On Friday, Nitish Kumar, the chief minister of Bihar, said that the Sangh Parivar’s idea that India is a “Hindu” country goes against what Mahatma Gandhi stood for.
The veteran socialist leader, who ended his long alliance with the BJP last year, was talking to reporters about the “Hindu rashtra” movement, which his counterpart in Uttar Pradesh, Yogi Adityanath, openly supported earlier this week.
“We shouldn’t listen to anything that goes against what Bapu stood for. People of all faiths live together in this country. “Bapu stood for unity, and that’s why he was killed,” said Kumar, whose ideas about how to run the country are influenced by the Mahatma’s ideas.
The chief minister also said that any change from Gandhi’s insistence on secularism could lead to perversions (jo isse kuchh alag karna chahta hai, vo ulta pulta karna chahta hai).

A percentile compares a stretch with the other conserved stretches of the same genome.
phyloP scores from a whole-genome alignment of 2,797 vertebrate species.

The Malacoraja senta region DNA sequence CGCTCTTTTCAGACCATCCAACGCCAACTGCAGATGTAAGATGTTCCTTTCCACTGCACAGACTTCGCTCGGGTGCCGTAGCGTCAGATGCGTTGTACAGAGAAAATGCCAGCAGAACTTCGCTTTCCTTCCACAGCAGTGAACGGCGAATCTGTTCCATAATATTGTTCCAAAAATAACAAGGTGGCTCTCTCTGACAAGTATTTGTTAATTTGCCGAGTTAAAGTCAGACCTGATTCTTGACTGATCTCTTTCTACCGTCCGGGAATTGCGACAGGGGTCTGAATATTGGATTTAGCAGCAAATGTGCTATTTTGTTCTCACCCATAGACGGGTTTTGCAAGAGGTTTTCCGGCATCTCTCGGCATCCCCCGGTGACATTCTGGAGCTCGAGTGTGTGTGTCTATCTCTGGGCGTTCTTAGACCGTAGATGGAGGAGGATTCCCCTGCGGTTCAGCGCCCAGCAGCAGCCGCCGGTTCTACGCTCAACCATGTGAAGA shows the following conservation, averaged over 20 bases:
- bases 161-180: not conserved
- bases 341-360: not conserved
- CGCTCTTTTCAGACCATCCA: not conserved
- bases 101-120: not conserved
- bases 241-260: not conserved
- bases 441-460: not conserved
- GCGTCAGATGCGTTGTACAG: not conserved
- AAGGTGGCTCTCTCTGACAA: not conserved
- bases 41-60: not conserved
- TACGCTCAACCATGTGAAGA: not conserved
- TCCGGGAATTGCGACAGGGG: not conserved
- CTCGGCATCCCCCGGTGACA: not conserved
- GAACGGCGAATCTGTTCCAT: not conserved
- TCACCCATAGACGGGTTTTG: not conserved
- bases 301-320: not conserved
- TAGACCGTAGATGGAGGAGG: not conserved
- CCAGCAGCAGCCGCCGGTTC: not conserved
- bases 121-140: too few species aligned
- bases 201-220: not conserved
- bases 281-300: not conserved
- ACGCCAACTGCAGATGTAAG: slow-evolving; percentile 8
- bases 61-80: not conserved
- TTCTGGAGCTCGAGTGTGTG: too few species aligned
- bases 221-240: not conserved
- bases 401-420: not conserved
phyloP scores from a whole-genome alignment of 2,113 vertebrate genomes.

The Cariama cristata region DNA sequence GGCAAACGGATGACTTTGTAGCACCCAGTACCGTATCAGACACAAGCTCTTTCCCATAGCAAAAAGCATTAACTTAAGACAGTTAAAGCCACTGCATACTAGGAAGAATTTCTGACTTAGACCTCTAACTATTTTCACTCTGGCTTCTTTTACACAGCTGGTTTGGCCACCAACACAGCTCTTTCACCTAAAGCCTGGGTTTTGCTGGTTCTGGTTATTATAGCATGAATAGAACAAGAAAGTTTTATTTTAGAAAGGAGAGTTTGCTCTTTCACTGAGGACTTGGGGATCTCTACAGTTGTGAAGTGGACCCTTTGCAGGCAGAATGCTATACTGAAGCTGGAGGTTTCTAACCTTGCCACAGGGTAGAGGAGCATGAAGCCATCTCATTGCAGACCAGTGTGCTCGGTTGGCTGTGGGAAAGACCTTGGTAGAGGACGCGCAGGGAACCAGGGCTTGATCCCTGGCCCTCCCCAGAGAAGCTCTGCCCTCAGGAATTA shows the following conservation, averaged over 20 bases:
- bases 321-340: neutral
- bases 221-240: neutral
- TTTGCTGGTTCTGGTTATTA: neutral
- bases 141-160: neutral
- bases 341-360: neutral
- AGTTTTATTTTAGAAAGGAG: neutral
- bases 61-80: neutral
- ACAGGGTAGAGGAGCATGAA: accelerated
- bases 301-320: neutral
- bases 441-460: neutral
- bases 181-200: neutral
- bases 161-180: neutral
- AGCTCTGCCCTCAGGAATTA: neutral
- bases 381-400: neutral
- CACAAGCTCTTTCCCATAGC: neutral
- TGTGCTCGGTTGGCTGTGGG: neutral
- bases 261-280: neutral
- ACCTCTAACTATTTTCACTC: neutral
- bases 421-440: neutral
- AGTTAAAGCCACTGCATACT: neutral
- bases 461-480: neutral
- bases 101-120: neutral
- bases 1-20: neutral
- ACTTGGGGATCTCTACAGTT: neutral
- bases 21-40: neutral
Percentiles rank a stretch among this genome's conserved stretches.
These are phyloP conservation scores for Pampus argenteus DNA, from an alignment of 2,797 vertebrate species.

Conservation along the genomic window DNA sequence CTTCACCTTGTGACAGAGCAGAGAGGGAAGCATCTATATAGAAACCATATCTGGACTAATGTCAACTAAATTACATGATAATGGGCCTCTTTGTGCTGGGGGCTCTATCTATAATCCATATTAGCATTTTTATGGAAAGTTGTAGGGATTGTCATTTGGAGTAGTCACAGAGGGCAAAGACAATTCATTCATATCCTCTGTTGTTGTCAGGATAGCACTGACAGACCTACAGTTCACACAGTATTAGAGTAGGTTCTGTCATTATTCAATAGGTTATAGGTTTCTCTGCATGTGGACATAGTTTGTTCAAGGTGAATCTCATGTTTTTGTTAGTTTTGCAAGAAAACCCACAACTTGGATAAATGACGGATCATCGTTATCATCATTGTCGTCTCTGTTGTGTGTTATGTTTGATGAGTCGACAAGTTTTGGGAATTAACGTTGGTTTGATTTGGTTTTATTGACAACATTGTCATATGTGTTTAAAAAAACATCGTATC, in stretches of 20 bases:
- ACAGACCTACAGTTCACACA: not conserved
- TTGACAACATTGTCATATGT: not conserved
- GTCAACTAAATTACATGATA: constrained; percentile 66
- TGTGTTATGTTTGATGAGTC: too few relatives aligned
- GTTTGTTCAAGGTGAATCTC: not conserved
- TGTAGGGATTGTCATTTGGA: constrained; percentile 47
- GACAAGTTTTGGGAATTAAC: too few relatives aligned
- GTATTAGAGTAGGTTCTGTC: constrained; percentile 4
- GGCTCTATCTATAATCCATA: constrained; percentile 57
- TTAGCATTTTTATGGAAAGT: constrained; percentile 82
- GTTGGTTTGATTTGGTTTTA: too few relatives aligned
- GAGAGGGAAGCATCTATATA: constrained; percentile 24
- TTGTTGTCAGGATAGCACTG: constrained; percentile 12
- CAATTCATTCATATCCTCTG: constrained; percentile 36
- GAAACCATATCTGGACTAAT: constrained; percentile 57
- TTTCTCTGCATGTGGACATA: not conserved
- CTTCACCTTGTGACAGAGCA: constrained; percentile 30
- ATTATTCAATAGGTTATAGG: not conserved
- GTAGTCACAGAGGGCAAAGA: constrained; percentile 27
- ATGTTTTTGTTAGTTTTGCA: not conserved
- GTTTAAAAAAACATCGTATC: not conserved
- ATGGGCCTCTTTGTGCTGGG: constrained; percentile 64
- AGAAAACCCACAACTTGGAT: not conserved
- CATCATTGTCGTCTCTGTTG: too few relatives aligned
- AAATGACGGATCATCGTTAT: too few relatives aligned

Kumar was part of the Bihar movement of 1974. He joined the BJP in the 1990s and held important positions in the government of Atal Bihari Vajpayee.
Bihar’s longest-serving CM took office in 2005, and despite an alliance with the BJP, he has not given in to the “Hindutva” plank.
The hardline “Hindutva” image of his then-counterpart in Gujarat, Narendra Modi, made him wary of the BJP leader campaigning for elections in Bihar. When it became clear that the saffron party wanted the charismatic leader to be its Prime Ministerial candidate, he broke the alliance.
Kumar got back together with the BJP in 2017, but they broke up again five years later. He still had a clear idea of where he stood on important issues like Ayodhya, Article 370, triple talaq, and the NRC, though.
On the sidelines of an event where his deputy, Tejashwi Yadav of the RJD, was also present, the chief minister talked to the press.
He didn’t believe what Sudhaker Singh, an RJD MLA and former minister, said about how the government was “anti-farmer.”
“These people don’t know how much we’ve done for farmers and how much progress we’ve made in the agriculture sector,” Kumar said, refusing to pay any attention to Singh’s stubbornness. Singh was first forced to resign as agriculture minister and then given a show cause by his party for constantly criticising the government.